If you want to easily fix WordPress 500 internal server error, then you’ll love this detailed guide.
You shouldn’t panic when you see the internal server error on your WordPress site.
Even though this error doesn’t tell you what’s wrong, you can easily fix this error with the solutions in this post.
Before trying these solutions, we highly recommend backing up your WordPress site just to be on the safe side should anything go wrong.
Keeping backups is of great importance, and it’s a good habit to form. By the way, if you experience the 500 internal server error after making recent changes to your site, you can simply restore a backup you created prior to the changes.
That aside, let’s get started.
Causes of 500 Internal Server Error in WordPress
The WordPress 500 internal server error in WordPress can be caused by a number of issues such as:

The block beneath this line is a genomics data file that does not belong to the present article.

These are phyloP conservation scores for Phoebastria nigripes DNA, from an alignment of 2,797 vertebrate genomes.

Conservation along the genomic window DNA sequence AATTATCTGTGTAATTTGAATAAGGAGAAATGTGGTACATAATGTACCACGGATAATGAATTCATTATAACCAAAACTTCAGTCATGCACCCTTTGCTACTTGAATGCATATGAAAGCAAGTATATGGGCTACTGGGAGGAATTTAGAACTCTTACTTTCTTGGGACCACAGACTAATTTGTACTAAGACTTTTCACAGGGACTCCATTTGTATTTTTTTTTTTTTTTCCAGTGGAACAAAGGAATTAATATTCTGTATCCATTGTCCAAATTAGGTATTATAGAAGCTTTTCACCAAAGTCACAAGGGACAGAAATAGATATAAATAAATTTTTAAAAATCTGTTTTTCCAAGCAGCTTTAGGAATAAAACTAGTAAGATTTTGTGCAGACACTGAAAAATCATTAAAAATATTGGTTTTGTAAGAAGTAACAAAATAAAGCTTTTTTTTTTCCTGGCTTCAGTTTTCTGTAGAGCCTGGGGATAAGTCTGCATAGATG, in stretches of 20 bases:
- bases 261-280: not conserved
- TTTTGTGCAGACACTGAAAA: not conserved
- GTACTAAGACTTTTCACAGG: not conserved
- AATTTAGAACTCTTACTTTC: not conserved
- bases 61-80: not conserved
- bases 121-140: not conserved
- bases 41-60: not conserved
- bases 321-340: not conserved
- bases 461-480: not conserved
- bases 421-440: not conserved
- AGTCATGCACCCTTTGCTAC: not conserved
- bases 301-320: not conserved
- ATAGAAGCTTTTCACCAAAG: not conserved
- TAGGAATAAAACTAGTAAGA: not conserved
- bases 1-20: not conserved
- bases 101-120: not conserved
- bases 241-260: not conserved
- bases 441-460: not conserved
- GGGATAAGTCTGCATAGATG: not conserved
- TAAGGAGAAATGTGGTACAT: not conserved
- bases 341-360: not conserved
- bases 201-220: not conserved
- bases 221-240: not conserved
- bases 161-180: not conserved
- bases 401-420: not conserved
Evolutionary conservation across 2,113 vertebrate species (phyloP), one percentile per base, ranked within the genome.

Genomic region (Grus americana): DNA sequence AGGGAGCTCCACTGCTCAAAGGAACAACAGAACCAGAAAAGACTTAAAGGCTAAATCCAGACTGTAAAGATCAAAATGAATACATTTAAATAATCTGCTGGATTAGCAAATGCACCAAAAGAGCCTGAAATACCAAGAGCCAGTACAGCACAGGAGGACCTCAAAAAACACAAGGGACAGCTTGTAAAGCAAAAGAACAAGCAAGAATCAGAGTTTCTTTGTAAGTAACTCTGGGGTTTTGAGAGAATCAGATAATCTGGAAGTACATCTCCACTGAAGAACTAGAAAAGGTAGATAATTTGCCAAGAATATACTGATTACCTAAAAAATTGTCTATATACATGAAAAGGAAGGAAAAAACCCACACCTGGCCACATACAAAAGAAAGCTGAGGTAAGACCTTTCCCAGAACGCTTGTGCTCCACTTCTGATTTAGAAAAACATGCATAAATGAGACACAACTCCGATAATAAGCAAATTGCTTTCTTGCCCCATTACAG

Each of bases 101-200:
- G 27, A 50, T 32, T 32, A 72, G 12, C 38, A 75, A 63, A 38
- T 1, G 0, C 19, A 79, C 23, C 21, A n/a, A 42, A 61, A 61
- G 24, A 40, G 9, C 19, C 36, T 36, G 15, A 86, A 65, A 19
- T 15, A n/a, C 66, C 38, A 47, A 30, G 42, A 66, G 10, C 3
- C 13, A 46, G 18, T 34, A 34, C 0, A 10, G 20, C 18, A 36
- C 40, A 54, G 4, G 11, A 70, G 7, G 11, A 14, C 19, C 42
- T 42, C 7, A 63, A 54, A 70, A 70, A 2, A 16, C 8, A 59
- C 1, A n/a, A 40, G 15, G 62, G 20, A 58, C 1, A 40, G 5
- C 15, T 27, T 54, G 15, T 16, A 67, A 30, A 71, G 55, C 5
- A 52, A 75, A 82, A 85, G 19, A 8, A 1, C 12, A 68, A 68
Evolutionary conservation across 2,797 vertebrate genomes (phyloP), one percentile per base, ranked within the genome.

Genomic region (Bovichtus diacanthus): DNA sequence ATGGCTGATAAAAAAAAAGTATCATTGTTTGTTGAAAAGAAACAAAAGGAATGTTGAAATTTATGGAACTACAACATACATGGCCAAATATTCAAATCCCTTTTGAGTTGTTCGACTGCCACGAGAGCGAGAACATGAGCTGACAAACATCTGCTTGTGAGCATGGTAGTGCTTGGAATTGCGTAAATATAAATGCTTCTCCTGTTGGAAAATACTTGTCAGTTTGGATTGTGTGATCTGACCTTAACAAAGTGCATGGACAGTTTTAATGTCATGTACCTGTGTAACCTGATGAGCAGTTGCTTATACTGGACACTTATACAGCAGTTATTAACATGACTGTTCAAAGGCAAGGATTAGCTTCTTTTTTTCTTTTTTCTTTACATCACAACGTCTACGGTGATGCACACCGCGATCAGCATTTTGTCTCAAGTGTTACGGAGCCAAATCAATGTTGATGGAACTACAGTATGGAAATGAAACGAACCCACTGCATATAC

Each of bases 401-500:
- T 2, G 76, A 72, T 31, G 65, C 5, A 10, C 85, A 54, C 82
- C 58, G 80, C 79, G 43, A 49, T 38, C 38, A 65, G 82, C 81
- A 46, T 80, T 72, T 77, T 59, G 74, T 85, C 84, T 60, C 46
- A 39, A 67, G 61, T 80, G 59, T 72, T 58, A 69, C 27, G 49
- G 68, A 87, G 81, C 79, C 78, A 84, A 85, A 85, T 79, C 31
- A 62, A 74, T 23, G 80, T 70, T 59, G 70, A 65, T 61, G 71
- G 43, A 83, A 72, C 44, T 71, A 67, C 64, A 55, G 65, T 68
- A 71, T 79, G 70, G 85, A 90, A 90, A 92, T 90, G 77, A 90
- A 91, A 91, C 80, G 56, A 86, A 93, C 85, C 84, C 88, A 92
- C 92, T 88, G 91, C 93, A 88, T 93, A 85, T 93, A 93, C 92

- Corrupted .htaccess file
- PHP memory limit issues
- Problematic plugin(s)
- Corrupted WordPress core files
Now, let’s go over these causes one by one and outline a solution for each.
Corrupted .htaccess File
More often than not, a corrupted .htaccess file throws the internal server error in your face.
.htaccess (short for Hypertext Access) is a configuration file used by your web server to control the directory it lives in (in this case your WordPress directory) and all sub-directories under that directory.
To determine if a corrupted .htaccess file is the cause of the WordPress 500 internal server error on your site, we begin the diagnosis by renaming your existing .htaccess file.